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Comcast runs trial Wi-Fi service at NJ transit stations

In an effort to keep/acquire new broadband customers, Comcast is testing Wi-Fi service at about 120 New Jersey Transit rail stations.


In an effort to keep/acquire new broadband customers, Comcast is testing Wi-Fi service at about 120 New Jersey Transit rail stations, according to DSLReports. The trial is for existing customers only and is designed to gauge user interest, spokeswoman Mary Nell Westbrook said, adding that no formal announcement of the service has been made.

The move comes after Cablevision launched its Optimum Wi-Fi program throughout the tristate area last fall. The two companies are collaborating to extend the reach of their wireless networks, enabling Comcast customers to access their operator's Wi-Fi at train stations in Cablevision territory and vice versa.

Although the two companies worked together on technical tests, the Comcast and Cablevision services in New Jersey will remain entirely separate, though there will apparently be some gear cohabitation. "A Comcast customer cannot access any of the Optimum Wi-Fi Hot Zones," notes Westbrook. "For the trial, our services are both available at all of the locations that are included--generally New Jersey Transit commuter rail stations--but the two services are offered separately."

Rail stations with free Wi-Fi include those along the Northeast Corridor, Morris, Essex, Montclair-Boonton, Main-Bergen County, the North Jersey Coast, Pascack Valley, and Raritan Valley lines. Coverage areas at each station include platforms and parking lots, but do not extend to the trains.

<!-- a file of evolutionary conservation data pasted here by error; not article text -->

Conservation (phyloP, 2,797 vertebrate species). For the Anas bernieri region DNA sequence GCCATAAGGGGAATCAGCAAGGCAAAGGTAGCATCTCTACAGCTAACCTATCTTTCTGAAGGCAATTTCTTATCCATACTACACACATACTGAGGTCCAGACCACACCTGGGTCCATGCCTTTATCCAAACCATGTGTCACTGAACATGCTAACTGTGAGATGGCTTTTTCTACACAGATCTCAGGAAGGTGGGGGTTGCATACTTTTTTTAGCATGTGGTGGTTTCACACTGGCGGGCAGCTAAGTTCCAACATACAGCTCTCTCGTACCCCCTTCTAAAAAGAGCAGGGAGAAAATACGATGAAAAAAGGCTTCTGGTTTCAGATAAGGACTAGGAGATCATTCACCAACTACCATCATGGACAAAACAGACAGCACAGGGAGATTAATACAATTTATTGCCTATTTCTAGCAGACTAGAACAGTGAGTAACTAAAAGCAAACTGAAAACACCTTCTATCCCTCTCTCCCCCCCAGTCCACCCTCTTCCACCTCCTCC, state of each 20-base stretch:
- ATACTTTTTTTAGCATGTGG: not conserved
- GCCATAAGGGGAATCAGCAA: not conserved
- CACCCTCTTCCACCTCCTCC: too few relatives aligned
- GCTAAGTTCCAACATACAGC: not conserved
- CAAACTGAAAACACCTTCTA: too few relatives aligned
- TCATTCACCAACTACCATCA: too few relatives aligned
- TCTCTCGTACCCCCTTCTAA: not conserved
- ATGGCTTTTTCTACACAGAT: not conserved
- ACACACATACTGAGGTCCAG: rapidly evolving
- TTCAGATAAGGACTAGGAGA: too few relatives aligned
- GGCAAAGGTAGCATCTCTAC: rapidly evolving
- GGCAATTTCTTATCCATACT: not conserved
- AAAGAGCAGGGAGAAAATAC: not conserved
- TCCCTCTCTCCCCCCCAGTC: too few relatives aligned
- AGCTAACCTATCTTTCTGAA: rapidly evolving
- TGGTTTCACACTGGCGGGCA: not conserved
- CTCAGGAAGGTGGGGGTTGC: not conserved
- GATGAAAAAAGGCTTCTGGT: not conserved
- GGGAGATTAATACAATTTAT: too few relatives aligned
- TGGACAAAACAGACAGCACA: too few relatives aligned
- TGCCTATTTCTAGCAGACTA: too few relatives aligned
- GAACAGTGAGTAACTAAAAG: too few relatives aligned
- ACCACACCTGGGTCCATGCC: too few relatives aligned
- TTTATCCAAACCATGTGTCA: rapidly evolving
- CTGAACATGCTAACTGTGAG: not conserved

Comcast is still hashing out marketing specifics about the trial, so we won't know what non-subscriber pricing or usage restrictions would be.

Cablevision, which will announce its New Jersey Wi-Fi program this week, is spending about $300 million over a two-year period to deploy the service across its footprint in the tristate area, said spokesman Jim Maiella. Comcast declined to release the cost of its Wi-Fi trial.

For most commuters, it appears to be a well-kept secret. I asked a few Jersey people I knew who are Comcast subscribers and not one person was aware of the free service. Frankly, they didn't care; they would've been more impressed if the service was available during an actual commute on the train. This is to say, these particular individuals were planning to drop their Comcast service this year anyway.

It's possible that cable companies won't begin charging customers for their Wi-Fi service at first, but with as many resources and money used for these projects, it's highly unlikely. Just remember to read the fine print.

After all is said and done, will this be a decent enough perk to keep you from switching?